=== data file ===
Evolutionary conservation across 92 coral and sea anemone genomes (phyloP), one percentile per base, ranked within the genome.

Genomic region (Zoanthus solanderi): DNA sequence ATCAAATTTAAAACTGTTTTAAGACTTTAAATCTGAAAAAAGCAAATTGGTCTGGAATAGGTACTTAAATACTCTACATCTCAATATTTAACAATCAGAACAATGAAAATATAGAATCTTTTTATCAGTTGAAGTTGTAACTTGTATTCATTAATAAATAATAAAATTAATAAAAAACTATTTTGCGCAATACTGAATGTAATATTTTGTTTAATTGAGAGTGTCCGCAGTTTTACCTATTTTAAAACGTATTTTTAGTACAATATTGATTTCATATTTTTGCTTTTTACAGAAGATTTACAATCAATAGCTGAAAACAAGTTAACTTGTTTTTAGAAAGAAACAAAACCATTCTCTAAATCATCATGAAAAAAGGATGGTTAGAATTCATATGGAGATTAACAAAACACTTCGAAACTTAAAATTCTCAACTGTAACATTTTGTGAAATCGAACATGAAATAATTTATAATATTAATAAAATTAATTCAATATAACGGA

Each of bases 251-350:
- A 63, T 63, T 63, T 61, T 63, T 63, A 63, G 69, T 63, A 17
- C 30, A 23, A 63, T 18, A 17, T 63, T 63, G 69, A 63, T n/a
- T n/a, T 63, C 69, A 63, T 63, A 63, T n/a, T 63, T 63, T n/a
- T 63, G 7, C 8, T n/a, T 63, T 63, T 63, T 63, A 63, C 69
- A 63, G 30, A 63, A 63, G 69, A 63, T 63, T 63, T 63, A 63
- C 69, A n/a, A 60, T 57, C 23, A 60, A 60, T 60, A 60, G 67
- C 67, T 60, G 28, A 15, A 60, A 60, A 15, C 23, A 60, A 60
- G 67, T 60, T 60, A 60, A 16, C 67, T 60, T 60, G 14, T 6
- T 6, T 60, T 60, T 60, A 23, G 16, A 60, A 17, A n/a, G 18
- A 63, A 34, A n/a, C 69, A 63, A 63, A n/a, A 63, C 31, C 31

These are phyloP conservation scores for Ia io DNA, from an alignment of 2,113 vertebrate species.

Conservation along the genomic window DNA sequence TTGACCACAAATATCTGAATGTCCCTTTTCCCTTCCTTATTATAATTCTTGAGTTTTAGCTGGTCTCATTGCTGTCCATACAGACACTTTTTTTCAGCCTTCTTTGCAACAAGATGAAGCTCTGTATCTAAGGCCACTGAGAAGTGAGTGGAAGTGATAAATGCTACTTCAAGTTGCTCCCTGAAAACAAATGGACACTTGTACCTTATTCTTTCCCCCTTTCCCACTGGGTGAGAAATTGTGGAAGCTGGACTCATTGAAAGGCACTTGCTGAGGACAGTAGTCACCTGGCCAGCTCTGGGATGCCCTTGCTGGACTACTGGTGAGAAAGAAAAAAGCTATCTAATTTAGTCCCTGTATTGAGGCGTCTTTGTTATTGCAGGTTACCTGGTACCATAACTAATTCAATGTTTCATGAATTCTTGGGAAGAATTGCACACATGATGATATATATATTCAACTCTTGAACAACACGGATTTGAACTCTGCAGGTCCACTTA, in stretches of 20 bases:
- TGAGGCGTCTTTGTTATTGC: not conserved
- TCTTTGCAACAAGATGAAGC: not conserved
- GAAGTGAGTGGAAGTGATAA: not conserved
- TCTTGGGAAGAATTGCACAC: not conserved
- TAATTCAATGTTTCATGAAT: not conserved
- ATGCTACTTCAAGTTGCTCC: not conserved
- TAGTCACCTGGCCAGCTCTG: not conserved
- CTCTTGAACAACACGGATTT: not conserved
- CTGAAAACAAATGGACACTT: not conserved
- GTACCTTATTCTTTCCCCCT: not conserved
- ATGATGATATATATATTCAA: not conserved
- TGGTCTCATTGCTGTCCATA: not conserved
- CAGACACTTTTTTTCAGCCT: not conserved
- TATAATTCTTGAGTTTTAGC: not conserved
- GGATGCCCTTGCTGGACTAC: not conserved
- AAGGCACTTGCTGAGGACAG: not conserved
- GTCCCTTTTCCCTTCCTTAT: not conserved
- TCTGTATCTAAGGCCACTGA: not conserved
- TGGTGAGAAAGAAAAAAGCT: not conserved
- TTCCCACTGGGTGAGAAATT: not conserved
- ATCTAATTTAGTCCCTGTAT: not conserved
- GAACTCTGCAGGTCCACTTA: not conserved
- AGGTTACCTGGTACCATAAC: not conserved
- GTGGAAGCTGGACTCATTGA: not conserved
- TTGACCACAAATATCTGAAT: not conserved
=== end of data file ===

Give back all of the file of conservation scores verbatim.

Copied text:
Evolutionary conservation across 92 coral and sea anemone genomes (phyloP), one percentile per base, ranked within the genome.

Genomic region (Zoanthus solanderi): DNA sequence ATCAAATTTAAAACTGTTTTAAGACTTTAAATCTGAAAAAAGCAAATTGGTCTGGAATAGGTACTTAAATACTCTACATCTCAATATTTAACAATCAGAACAATGAAAATATAGAATCTTTTTATCAGTTGAAGTTGTAACTTGTATTCATTAATAAATAATAAAATTAATAAAAAACTATTTTGCGCAATACTGAATGTAATATTTTGTTTAATTGAGAGTGTCCGCAGTTTTACCTATTTTAAAACGTATTTTTAGTACAATATTGATTTCATATTTTTGCTTTTTACAGAAGATTTACAATCAATAGCTGAAAACAAGTTAACTTGTTTTTAGAAAGAAACAAAACCATTCTCTAAATCATCATGAAAAAAGGATGGTTAGAATTCATATGGAGATTAACAAAACACTTCGAAACTTAAAATTCTCAACTGTAACATTTTGTGAAATCGAACATGAAATAATTTATAATATTAATAAAATTAATTCAATATAACGGA

Each of bases 251-350:
- A 63, T 63, T 63, T 61, T 63, T 63, A 63, G 69, T 63, A 17
- C 30, A 23, A 63, T 18, A 17, T 63, T 63, G 69, A 63, T n/a
- T n/a, T 63, C 69, A 63, T 63, A 63, T n/a, T 63, T 63, T n/a
- T 63, G 7, C 8, T n/a, T 63, T 63, T 63, T 63, A 63, C 69
- A 63, G 30, A 63, A 63, G 69, A 63, T 63, T 63, T 63, A 63
- C 69, A n/a, A 60, T 57, C 23, A 60, A 60, T 60, A 60, G 67
- C 67, T 60, G 28, A 15, A 60, A 60, A 15, C 23, A 60, A 60
- G 67, T 60, T 60, A 60, A 16, C 67, T 60, T 60, G 14, T 6
- T 6, T 60, T 60, T 60, A 23, G 16, A 60, A 17, A n/a, G 18
- A 63, A 34, A n/a, C 69, A 63, A 63, A n/a, A 63, C 31, C 31

These are phyloP conservation scores for Ia io DNA, from an alignment of 2,113 vertebrate species.

Conservation along the genomic window DNA sequence TTGACCACAAATATCTGAATGTCCCTTTTCCCTTCCTTATTATAATTCTTGAGTTTTAGCTGGTCTCATTGCTGTCCATACAGACACTTTTTTTCAGCCTTCTTTGCAACAAGATGAAGCTCTGTATCTAAGGCCACTGAGAAGTGAGTGGAAGTGATAAATGCTACTTCAAGTTGCTCCCTGAAAACAAATGGACACTTGTACCTTATTCTTTCCCCCTTTCCCACTGGGTGAGAAATTGTGGAAGCTGGACTCATTGAAAGGCACTTGCTGAGGACAGTAGTCACCTGGCCAGCTCTGGGATGCCCTTGCTGGACTACTGGTGAGAAAGAAAAAAGCTATCTAATTTAGTCCCTGTATTGAGGCGTCTTTGTTATTGCAGGTTACCTGGTACCATAACTAATTCAATGTTTCATGAATTCTTGGGAAGAATTGCACACATGATGATATATATATTCAACTCTTGAACAACACGGATTTGAACTCTGCAGGTCCACTTA, in stretches of 20 bases:
- TGAGGCGTCTTTGTTATTGC: not conserved
- TCTTTGCAACAAGATGAAGC: not conserved
- GAAGTGAGTGGAAGTGATAA: not conserved
- TCTTGGGAAGAATTGCACAC: not conserved
- TAATTCAATGTTTCATGAAT: not conserved
- ATGCTACTTCAAGTTGCTCC: not conserved
- TAGTCACCTGGCCAGCTCTG: not conserved
- CTCTTGAACAACACGGATTT: not conserved
- CTGAAAACAAATGGACACTT: not conserved
- GTACCTTATTCTTTCCCCCT: not conserved
- ATGATGATATATATATTCAA: not conserved
- TGGTCTCATTGCTGTCCATA: not conserved
- CAGACACTTTTTTTCAGCCT: not conserved
- TATAATTCTTGAGTTTTAGC: not conserved
- GGATGCCCTTGCTGGACTAC: not conserved
- AAGGCACTTGCTGAGGACAG: not conserved
- GTCCCTTTTCCCTTCCTTAT: not conserved
- TCTGTATCTAAGGCCACTGA: not conserved
- TGGTGAGAAAGAAAAAAGCT: not conserved
- TTCCCACTGGGTGAGAAATT: not conserved
- ATCTAATTTAGTCCCTGTAT: not conserved
- GAACTCTGCAGGTCCACTTA: not conserved
- AGGTTACCTGGTACCATAAC: not conserved
- GTGGAAGCTGGACTCATTGA: not conserved
- TTGACCACAAATATCTGAAT: not conserved